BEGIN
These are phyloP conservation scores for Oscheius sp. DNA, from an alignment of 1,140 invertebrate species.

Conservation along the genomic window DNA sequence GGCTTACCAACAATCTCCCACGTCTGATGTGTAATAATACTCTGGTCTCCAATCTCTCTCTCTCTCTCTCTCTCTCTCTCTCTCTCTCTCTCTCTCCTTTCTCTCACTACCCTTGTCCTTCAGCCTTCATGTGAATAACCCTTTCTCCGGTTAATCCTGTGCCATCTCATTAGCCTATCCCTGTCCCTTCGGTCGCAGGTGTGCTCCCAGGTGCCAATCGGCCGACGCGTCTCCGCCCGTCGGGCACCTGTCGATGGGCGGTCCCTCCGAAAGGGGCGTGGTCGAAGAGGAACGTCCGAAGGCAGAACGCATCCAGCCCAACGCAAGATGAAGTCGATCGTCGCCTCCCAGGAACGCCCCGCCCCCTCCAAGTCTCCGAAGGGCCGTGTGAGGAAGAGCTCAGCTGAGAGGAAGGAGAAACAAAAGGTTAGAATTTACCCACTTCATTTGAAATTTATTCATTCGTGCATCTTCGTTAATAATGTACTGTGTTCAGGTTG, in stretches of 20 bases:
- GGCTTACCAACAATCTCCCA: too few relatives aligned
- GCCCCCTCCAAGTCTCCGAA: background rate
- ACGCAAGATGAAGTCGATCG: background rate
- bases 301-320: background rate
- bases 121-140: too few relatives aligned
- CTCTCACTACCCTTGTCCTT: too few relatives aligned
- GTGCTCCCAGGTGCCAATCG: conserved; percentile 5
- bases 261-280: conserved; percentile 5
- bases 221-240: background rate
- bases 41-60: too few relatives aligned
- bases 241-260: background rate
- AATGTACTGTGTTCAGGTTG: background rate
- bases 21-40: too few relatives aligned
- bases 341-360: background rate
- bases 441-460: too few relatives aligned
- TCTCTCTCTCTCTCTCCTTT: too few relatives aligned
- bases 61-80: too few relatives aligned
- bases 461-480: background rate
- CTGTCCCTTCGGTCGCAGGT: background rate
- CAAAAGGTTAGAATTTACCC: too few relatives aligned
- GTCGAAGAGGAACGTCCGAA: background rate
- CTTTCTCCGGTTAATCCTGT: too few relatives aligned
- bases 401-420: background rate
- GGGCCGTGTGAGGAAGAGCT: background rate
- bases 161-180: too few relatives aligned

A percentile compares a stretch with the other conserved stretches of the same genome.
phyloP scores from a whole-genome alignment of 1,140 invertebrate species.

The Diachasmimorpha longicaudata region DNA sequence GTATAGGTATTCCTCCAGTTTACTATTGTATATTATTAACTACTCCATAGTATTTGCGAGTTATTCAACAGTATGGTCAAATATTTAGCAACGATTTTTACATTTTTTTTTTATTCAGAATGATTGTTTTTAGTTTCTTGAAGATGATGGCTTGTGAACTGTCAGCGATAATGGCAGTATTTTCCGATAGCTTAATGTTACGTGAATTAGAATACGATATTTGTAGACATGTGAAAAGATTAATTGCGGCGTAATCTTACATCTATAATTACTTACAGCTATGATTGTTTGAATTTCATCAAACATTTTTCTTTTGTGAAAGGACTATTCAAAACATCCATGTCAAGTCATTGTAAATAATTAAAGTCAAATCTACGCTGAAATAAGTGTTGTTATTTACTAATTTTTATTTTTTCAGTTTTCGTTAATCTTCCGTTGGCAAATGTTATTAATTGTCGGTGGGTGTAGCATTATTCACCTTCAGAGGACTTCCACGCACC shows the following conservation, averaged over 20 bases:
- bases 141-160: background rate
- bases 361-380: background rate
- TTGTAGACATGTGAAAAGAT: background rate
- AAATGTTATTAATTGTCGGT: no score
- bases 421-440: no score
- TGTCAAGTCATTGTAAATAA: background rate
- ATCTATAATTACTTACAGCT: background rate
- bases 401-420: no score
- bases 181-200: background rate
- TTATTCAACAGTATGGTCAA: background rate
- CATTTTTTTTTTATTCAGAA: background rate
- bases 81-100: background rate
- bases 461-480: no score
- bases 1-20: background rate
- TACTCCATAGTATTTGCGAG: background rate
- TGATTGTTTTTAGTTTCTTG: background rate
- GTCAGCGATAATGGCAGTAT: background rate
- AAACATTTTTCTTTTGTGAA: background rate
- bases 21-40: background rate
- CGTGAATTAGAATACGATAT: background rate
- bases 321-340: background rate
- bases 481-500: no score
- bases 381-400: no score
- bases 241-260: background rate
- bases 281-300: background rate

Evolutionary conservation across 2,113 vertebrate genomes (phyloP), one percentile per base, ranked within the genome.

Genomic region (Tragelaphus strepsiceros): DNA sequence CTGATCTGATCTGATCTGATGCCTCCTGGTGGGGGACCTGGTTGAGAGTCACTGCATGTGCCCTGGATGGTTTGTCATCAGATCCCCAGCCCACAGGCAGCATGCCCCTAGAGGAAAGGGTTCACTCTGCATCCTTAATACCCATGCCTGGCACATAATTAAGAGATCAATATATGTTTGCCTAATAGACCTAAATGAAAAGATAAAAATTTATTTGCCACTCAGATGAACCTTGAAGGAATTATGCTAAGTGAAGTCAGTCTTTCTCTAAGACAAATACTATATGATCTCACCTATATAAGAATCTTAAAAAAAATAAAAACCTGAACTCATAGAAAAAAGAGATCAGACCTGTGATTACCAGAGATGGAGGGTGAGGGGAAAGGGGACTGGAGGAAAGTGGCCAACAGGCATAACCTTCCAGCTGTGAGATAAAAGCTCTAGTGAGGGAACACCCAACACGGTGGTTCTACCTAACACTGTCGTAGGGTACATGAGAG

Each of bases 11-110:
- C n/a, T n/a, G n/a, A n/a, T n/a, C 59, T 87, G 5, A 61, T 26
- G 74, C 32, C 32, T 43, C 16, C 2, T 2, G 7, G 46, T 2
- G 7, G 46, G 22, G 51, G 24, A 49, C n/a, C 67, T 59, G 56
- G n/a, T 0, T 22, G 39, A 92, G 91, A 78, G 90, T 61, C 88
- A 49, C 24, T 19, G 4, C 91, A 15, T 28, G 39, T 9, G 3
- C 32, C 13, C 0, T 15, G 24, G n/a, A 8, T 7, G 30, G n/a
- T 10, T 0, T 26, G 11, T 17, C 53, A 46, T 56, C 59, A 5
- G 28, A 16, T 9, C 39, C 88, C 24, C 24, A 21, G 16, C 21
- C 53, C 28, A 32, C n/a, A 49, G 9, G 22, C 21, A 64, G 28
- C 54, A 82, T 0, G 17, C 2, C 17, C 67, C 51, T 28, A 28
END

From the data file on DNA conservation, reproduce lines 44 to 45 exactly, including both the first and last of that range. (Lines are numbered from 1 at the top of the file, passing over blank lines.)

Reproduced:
- bases 1-20: background rate
- TACTCCATAGTATTTGCGAG: background rate